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EEOC Complaint: How to Win Your Case

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Annually, the Equal Employment Opportunity Commission (EEOC) receives tens of thousands of grievances from employees who feel their rights have been violated. In 2018, the EEOC received over 200,000 field office queries and resolved 90,558 charges of discrimination.

The EEOC

The EEOC (Equal Employment Opportunity Commission) is the government agency responsible for enforcing federal laws that make it illegal to discriminate against an employee based on certain protected characteristics. If you believe that you have been the victim of discrimination, you can file a complaint with the EEOC.

Based on the information you provide in your complaint and interview, EEOC staff will advise you on whether or not you have a valid case. If they determine that you have a valid complaint, they will authorize you to file a Charge of Discrimination. This is a formal statement that alleges that your employer has unlawfully discriminated against you.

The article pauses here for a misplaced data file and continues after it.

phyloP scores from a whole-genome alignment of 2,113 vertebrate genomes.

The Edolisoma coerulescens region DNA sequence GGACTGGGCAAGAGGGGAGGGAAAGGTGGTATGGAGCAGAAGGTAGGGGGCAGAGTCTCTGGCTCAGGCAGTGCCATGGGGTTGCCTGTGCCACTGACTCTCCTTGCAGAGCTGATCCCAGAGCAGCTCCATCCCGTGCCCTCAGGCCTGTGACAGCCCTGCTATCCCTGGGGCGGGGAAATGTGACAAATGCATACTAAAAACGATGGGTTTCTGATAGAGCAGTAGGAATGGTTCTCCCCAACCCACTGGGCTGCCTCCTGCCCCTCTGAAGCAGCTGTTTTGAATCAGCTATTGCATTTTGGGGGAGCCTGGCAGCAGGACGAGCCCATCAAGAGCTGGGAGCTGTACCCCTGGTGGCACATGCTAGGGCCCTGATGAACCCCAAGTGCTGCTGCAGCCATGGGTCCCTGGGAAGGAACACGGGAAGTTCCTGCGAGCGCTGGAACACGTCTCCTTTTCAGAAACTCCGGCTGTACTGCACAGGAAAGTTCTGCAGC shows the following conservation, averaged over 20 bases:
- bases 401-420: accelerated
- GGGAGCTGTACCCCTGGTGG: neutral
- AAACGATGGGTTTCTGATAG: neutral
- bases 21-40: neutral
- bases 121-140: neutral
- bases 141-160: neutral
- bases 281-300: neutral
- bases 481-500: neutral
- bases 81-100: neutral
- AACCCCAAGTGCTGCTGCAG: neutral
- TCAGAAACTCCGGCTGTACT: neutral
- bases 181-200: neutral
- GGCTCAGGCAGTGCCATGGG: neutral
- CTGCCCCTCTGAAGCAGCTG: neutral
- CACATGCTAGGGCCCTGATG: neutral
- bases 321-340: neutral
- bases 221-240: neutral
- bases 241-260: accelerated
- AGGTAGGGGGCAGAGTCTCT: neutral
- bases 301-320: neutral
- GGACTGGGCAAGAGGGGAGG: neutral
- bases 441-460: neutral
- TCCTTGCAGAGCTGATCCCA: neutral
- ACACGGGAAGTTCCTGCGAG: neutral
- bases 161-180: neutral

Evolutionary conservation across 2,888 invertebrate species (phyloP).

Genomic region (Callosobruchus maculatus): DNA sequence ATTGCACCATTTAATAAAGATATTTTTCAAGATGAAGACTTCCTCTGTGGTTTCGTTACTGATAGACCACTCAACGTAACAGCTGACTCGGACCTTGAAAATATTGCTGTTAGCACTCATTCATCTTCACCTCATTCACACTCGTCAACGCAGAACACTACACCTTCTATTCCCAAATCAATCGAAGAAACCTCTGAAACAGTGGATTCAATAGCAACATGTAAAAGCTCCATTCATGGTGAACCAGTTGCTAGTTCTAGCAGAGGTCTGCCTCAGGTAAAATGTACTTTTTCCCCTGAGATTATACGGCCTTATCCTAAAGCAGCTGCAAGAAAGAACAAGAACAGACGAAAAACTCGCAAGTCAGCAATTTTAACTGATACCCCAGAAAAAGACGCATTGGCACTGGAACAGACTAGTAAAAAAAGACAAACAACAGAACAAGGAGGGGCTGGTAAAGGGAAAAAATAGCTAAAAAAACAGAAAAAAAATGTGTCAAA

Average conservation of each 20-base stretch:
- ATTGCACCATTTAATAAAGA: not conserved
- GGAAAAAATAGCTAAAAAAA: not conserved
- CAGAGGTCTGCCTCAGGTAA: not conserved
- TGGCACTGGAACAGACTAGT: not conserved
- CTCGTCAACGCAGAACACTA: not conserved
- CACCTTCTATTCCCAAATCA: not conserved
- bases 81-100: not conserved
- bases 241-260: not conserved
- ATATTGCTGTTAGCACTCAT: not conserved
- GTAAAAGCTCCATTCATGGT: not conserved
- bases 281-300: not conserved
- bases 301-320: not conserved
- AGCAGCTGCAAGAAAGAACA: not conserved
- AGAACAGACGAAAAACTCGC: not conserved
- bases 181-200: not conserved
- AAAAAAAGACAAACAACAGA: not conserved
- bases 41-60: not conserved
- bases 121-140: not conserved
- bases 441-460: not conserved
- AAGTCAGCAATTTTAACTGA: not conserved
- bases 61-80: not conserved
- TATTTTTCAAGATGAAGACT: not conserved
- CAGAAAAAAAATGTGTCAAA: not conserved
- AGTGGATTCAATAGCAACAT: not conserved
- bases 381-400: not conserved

Once you file a Charge of Discrimination, the EEOC will take action by notifying your employer within 10 days. The EEOC will also attempt to resolve the dispute through mediation. If mediation is not successful, the EEOC may begin an investigation into the charge.

If the EEOC determines that unlawful discrimination has occurred, they may take steps to reach a settlement with the employer or file a lawsuit on your behalf. After 180 days, you may also request a “right to sue” which would allow you to file your own lawsuit. The outcome of your complaint will depend on your goals and what you hope to achieve.

If you believe you have been a victim of discrimination, filing a complaint with the EEOC is a crucial step in holding the employer accountable. In the 2020 fiscal year alone, the EEOC was able to secure $439.2 million for victims of discrimination. While there are no guarantees in the outcome of your complaint, there are certain actions you can take to increase your chances of success.